Standard American wooden cross ties are 9inches wide (min 8" max 10" according to the Railway Tie Association) whereas European- including British- sleepers are usually 10inch (250mm) wide.

North American cross ties are generally laid at 19" to 19.5" (50cm) spacing whereas in Britain spacing is usually 25" (650mm) but can range from 600mm  - 760mm (24" to 30")  

 

Peco Streamline is very close to 1:87 scale for track with typical wooden sleepers at 600mm spacing (standard for main lines in France and probably elsewhere) For branch lines and sidings they're a bit too close even in H0. 

 

I've always assumed, rightly or wrongly, that the closer spacing of American cross ties stems from their use of spikes which give a somewhat less strong fixing for each tie than the fang bolts etc. used on this side of the Atlantic. They were though a lot faster to lay given the greater distances involved and timber was more abundant. The other difference, though few  modellers seem to bother with this, is that for European jointed track the sleepers are closer under the track joints whereas, with their closer tie spacing,  N. American railways didn't AFAIK do this and in any case generally used staggered joints. 

 

Edited by Pacific231G
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On 27/02/2020 at 01:54, Nova Scotian said:

Has anyone tried modifying code 83 for UK outline? Is it best of both worlds (especially for modern outline), or is it terribly American?

 

Yes, terribly American.

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Posted (edited)

Hi,

 

I know that the OP did ask whether code 100 or 75 or is appropriate for 'modern' layouts and in that respect I've been 100 but on my proposed layout, it's going to be code 75 (both flat-bottom and bull-head) and in electrofrog if I can avoid the Uni-frog ones - personally, I think they look awful compared to plain vanilla electrofrogs or even insulfrogs.

 

I'm responding to a point raised as to whether 50mm or 45mm between track centres. I'm going to 45mm to match that that our club uses are they're into modules and that is their standard spacing for double track. Having said that, when I raised the point on another thread, gordon s of this parish (he of Eastwood Town fame) did alert me to the fact that unless you're going for very large radius curves (7' - or it might have 11' radius) you MUST increase the width between centres to avoid side-swiping by oncoming stock.

 

Here are a couple of photos showing the 45mm spacing with stock on the rails. The second photo shows a MkIII coach entering the mainline from a siding - you will see that there is adequate space. I did also do the same exercise some time ago with some Class 800 stock and despite their length and overhang there were no issues. Please note though - in the photo the points are medium radius and the same clearance may not occur on small radius ones and that under test the Class 800 coaches could not pass each other on a radius of 2' (600mm) despite the spacing being 50mm.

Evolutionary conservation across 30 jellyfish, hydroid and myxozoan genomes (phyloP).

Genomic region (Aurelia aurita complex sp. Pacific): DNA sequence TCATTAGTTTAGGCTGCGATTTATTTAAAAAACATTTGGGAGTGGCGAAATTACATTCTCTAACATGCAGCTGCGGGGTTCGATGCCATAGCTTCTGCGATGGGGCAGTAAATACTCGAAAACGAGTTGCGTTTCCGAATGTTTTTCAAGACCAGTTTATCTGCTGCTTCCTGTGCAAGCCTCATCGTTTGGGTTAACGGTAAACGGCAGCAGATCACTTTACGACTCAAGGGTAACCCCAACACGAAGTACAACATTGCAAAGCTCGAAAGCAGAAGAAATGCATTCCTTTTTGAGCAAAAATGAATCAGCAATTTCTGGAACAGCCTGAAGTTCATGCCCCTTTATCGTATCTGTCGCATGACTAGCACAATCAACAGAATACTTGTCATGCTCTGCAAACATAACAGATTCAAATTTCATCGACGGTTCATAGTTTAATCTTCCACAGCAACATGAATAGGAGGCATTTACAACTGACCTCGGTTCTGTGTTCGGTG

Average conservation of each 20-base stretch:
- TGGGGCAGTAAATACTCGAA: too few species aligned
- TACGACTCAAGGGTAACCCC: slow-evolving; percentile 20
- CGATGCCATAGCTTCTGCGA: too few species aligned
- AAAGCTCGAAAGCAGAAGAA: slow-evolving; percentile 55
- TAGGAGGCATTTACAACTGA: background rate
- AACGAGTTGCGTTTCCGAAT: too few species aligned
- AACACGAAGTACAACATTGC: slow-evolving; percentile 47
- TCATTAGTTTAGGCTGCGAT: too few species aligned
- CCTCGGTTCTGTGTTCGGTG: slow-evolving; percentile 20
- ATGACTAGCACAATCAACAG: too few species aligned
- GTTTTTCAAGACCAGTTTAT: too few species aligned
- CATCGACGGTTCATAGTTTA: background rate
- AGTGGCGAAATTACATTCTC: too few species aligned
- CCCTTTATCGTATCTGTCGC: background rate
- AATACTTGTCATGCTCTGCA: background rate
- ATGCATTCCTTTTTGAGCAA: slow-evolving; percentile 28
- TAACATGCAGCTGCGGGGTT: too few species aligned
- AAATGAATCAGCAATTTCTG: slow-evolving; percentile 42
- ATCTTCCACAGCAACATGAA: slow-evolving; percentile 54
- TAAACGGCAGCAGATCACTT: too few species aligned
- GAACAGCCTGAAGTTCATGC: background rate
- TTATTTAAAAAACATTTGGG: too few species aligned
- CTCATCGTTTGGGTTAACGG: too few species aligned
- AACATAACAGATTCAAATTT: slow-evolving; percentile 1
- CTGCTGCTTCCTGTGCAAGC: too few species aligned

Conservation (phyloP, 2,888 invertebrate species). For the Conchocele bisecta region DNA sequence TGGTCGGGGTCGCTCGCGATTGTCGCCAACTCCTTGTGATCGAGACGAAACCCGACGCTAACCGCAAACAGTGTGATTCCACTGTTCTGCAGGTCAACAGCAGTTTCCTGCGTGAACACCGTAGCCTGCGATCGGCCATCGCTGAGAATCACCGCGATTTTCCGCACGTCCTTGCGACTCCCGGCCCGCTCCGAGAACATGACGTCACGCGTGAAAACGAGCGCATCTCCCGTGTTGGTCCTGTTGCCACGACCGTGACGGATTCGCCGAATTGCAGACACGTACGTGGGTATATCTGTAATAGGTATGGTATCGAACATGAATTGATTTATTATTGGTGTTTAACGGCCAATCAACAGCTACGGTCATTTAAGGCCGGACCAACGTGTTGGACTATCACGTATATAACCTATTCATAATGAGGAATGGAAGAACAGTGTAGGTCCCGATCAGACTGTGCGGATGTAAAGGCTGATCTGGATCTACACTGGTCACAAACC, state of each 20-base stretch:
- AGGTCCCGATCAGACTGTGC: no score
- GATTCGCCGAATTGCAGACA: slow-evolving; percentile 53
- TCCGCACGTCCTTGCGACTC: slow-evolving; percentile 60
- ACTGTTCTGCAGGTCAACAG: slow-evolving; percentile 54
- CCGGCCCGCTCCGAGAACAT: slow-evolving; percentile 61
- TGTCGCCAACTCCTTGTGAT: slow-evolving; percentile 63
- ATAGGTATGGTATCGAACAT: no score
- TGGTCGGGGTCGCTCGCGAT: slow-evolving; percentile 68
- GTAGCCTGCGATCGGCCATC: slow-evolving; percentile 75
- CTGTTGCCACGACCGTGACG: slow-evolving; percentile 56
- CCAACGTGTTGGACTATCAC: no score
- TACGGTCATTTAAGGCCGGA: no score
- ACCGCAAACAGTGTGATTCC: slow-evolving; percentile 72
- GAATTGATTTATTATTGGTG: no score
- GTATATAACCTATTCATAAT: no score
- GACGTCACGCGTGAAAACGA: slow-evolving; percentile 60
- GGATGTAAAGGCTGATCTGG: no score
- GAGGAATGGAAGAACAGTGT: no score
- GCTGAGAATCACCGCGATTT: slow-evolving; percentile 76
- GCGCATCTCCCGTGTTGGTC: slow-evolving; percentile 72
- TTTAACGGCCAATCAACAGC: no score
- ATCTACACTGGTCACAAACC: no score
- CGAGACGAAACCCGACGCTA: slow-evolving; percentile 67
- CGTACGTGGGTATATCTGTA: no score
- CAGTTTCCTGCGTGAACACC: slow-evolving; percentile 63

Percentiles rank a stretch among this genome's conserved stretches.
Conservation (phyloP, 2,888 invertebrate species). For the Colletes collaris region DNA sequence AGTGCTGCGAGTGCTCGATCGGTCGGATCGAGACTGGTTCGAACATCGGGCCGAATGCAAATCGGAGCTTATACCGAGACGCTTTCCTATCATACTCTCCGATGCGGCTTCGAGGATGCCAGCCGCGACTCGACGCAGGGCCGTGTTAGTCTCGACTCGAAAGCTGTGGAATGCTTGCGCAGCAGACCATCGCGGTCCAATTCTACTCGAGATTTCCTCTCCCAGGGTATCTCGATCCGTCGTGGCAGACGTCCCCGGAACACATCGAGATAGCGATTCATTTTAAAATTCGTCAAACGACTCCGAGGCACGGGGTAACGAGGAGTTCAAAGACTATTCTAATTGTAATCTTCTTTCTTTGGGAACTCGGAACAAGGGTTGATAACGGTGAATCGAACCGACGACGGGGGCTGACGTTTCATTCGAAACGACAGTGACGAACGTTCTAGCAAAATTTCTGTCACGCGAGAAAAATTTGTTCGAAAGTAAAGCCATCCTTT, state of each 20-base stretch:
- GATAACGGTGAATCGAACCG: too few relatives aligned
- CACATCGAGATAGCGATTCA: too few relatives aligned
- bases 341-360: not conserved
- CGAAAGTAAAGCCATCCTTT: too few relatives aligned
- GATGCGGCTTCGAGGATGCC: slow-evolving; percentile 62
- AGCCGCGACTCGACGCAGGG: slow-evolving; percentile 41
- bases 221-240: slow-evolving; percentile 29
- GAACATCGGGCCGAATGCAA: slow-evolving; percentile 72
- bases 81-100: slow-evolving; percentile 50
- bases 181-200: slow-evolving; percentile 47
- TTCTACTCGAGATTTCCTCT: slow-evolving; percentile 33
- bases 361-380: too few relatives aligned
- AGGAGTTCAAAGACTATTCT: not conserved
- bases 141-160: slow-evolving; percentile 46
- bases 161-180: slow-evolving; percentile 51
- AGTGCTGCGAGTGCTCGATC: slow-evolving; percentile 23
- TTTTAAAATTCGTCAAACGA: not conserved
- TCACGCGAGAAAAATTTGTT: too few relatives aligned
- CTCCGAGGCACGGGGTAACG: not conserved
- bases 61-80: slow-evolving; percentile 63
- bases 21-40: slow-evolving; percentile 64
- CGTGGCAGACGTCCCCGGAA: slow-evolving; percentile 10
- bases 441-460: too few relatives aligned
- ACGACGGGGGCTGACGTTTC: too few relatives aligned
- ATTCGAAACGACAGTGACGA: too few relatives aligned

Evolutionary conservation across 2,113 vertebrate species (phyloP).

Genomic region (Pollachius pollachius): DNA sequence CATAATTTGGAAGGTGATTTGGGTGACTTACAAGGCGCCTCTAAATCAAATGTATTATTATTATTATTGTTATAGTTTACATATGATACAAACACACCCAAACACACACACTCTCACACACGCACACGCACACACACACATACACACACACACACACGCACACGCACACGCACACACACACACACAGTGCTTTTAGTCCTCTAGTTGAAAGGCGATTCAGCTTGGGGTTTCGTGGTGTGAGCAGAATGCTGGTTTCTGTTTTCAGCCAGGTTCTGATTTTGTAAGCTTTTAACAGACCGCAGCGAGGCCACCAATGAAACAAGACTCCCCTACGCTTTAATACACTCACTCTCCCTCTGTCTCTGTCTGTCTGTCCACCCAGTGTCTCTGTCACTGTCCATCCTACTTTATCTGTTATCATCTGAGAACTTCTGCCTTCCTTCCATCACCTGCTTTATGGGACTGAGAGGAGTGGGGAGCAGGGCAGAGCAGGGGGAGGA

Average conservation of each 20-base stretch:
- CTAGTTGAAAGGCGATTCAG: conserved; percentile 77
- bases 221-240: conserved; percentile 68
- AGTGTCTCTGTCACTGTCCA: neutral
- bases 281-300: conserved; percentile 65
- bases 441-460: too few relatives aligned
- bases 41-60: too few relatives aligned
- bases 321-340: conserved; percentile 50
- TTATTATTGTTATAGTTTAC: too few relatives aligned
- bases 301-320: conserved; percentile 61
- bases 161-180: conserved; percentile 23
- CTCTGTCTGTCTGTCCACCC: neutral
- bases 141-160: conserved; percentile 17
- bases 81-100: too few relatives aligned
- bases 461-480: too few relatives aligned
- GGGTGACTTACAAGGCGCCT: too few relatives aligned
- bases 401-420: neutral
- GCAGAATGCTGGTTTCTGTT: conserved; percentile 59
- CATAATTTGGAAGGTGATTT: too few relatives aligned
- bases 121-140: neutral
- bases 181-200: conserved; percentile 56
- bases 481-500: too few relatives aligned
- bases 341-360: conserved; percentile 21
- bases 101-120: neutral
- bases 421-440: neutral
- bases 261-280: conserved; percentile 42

P1010418.JPG.c58afeb5851e228d570447f73c3b4ba5.JPG

 

 

P1010416.JPG.c1a51d45571ac471ec62c9203047b8b1.JPG

 

I forgot to add that if you decide to go for 45mm centres, you will need to modify the pointwork to match. I attach the photo below so show how I tackled it. I didn't put fishplates at the modified ends as the mainlines were to insulated from each other and once glued and ballasted, there's never been any problems electrically nor with stock running over the gaps:

 

Seems I've reached the 10Mb limit - so I'll post up in another reply.

 

Cheers,

 

Philip

 

 

 

 

 

Edited by Philou

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Here's the third photo - and what you saw previously is code 100:

 

P1000753.JPG.491f19b17d042b1e377226001a197284.JPG

 

Cheers,

 

Philip

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I used code 75 for the scenic part of my layout & code 100 for storage loops .& one lesson I did learn use fine ballast 

95EEB840-947C-4A96-A14B-FE0D9C1297B2.jpeg

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There’s nothing wrong with code 100 and it’s looks fine ballasted up.

 

However the points that come with it are seriously unrealistic . Therefore I’ve used bullhead75 and some standard 75 on my current project. I’m very happy with it other than frog issues with coarse Hornby 31 wheels  .

 

frog comparison 

 

33426F51-CB24-44D9-9FFC-2D019E51DBD7.jpeg